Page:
The temperature is really beginning to dip here on My Little Farm in Town. It is time to get the coop and yard ready for winter.
When the temperature dips below freezing, as it will tonight, the first thing I do is bring the water font from the chicken yard into the garage for the night. Then I plug in the electrically heated water font in the coop. I ordered it from Farm Innovators ( www.farminnovators.com ), and it was one of the best investments I’ve made—besides purchasing the girls themselves! It is not good for chickens to go thirsty at any time because it affects their laying, and I’ve already had my fill of frozen water buckets growing up on a hobby farm with no water hydrant in the barn. (I used to lug five-gallon buckets of water through thigh-deep snow, and it was so cold that when the water slopped onto my legs, it froze before it could soak my long underwear!)
I closed almost all the vents on the south side of the coop and blocked the east and west corner ridge vents with triangles of Styrofoam insulation board. One south vent is always open a little bit. Until the weather gets into the teens Fahrenheit, I won’t close any more vents. I will always have one vent open a little north and south. The chickens’ respiration is moist and rapid. They breathe out a lot of water that can condense on the inner walls of the coop, as well as on the chickens, if there isn’t enough ventilation in the coop. A damp bird has a hard time keeping warm and is liable to become ill.
My husband dug out and cleaned the storm window I salvaged to use in the coop. (Another window of the same size covers my cold frame.) He built up a frame for this window, which is basically a piece of glass with an aluminum edging, inside the main window of the coop so that there would be a three-inch air space between the two panes of glass. He used some butterfly clips to secure it and make it easier to install and remove. This window is warmer and brighter than the Styrofoam board that I had been using to insulate this window. My husband built the overhang on the coop to admit the lower angled rays of the fall and winter sun. The double-paned window has the added advantage of letting in sunlight and making use of solar gain on bright days.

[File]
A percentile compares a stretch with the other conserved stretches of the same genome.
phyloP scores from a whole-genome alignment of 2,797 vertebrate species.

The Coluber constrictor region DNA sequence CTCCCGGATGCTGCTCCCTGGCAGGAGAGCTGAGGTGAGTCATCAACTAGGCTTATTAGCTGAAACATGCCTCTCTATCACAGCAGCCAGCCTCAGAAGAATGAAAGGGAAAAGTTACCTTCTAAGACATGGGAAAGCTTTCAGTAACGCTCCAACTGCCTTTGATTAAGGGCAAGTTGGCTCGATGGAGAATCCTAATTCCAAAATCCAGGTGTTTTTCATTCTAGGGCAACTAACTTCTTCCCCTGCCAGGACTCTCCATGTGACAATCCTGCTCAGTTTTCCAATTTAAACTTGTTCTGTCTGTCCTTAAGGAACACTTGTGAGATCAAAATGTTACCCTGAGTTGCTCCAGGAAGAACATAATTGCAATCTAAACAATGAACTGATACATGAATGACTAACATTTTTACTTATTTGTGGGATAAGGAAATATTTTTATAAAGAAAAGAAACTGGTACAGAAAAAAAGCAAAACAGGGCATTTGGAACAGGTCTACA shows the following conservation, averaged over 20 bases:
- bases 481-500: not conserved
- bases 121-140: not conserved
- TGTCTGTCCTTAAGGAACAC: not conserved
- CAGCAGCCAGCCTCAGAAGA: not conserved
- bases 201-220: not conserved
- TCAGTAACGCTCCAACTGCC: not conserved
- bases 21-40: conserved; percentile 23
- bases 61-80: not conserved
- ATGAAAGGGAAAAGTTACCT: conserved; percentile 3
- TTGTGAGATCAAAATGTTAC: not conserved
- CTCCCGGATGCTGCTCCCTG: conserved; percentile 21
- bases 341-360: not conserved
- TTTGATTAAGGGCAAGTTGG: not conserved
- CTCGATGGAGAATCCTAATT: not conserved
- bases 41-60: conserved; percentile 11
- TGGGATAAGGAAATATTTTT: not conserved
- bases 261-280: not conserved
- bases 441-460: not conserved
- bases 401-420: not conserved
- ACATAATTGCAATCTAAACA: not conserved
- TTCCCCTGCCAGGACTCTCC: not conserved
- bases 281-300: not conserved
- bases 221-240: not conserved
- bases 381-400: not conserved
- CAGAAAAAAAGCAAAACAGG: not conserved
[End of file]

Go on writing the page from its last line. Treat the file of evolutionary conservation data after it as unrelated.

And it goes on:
I’ve already hung the 250-watt ceramic heating bulb screwed into a heating lamp hood in the coop above their perches. (I found it on a website that sold supplies for people who keep reptiles as pets.) I won’t plug this in until the weather gets into the teens. (I have to admit that I’ve used it when the temperature was in the low 20s (F) and a hen decided to molt at the wrong time of year—they are pets after all!) Be sure to use this bulb only in a ceramic fixture; otherwise, you could have a fire.
When the temperatures get in the single digits and near or below 0 (F), I will set up the oil radiator on top of a couple of the thicker patio brick. (Putting any heater above the bedding lessens the chance of fire. Don’t use a heater with an exposed flame or electric bar—you risk losing your coop and all your stock.) It will heat the coop when the temperature really drops. People with bigger flocks don’t need heaters; the birds themselves heat the coop. I only have four gals. My girls will only raise the coop temperature 4 or 5 degrees and that mainly because my coop is so well insulated with R11 bats in the walls!
I start to get into the habit of checking the thermometer that I have in the coldest corner of the coop, and I make sure that my LED touch light on the wall just inside the door is in good working condition. The thermometer tells me whether my heaters are working or if they need to be adjusted. The LED light helps me read the thermometer during the dark of winter!
Another thing that I do to prepare for colder weather is bed the yard more heavily. I clear out the broken down and exhausted straw and use it to create new garden beds or add it to old beds as a feeding mulch. Any raw manure in the straw will be broken down even further by the harsh winter conditions. I pay special attention to the northwest corner of the yard that bears the brunt of the prevailing winds. I create wind breaks with slices of straw laid against the fence (see my November 6 blog: Chicken Nests and Windbreaks). The girls will almost always choose the outside to the inside, so providing a sheltered situation for them is important.
My last preparation for snow and frigid weather is to locate my big tarp for the chicken yard. I will tarp the yard at night or when a big snow storm is coming during the day. When the snow stops, we shovel off the tarp enough to drag it and the remaining snow out of the yard. This keeps the space relatively snow and ice free and allows the girls to be out most of the winter. I like to avoid cooping up the birds as much as possible. This prevents most pecking problems that come with boredom and crowding.
A lot of the things that I do to keep my birds healthy and comfortable are things that a person in a more rural situation probably wouldn’t bother with. In town, chickens tend to be viewed as pets, working pets but pets all the same. My neighbors inquire after the well being of my girls when the weather is harsh. They ask if they are warm enough! We urban chicken ranchers also tend to have fewer birds, which creates problems that people with bigger flocks don’t experience as acutely. Keeping your birds from freezing to death during a northern cold snap of -10 or -15 F weather is more of challenge with a small flock! (Although last year during an early winter cold snap, some country folks with much larger flocks lost numbers of birds to the cold.)
Winter can be a tough time for the feathered ones and for the people who care for them. With a little foresight and preparation, a lot of its hardships can be avoided. Stay warm! Begonia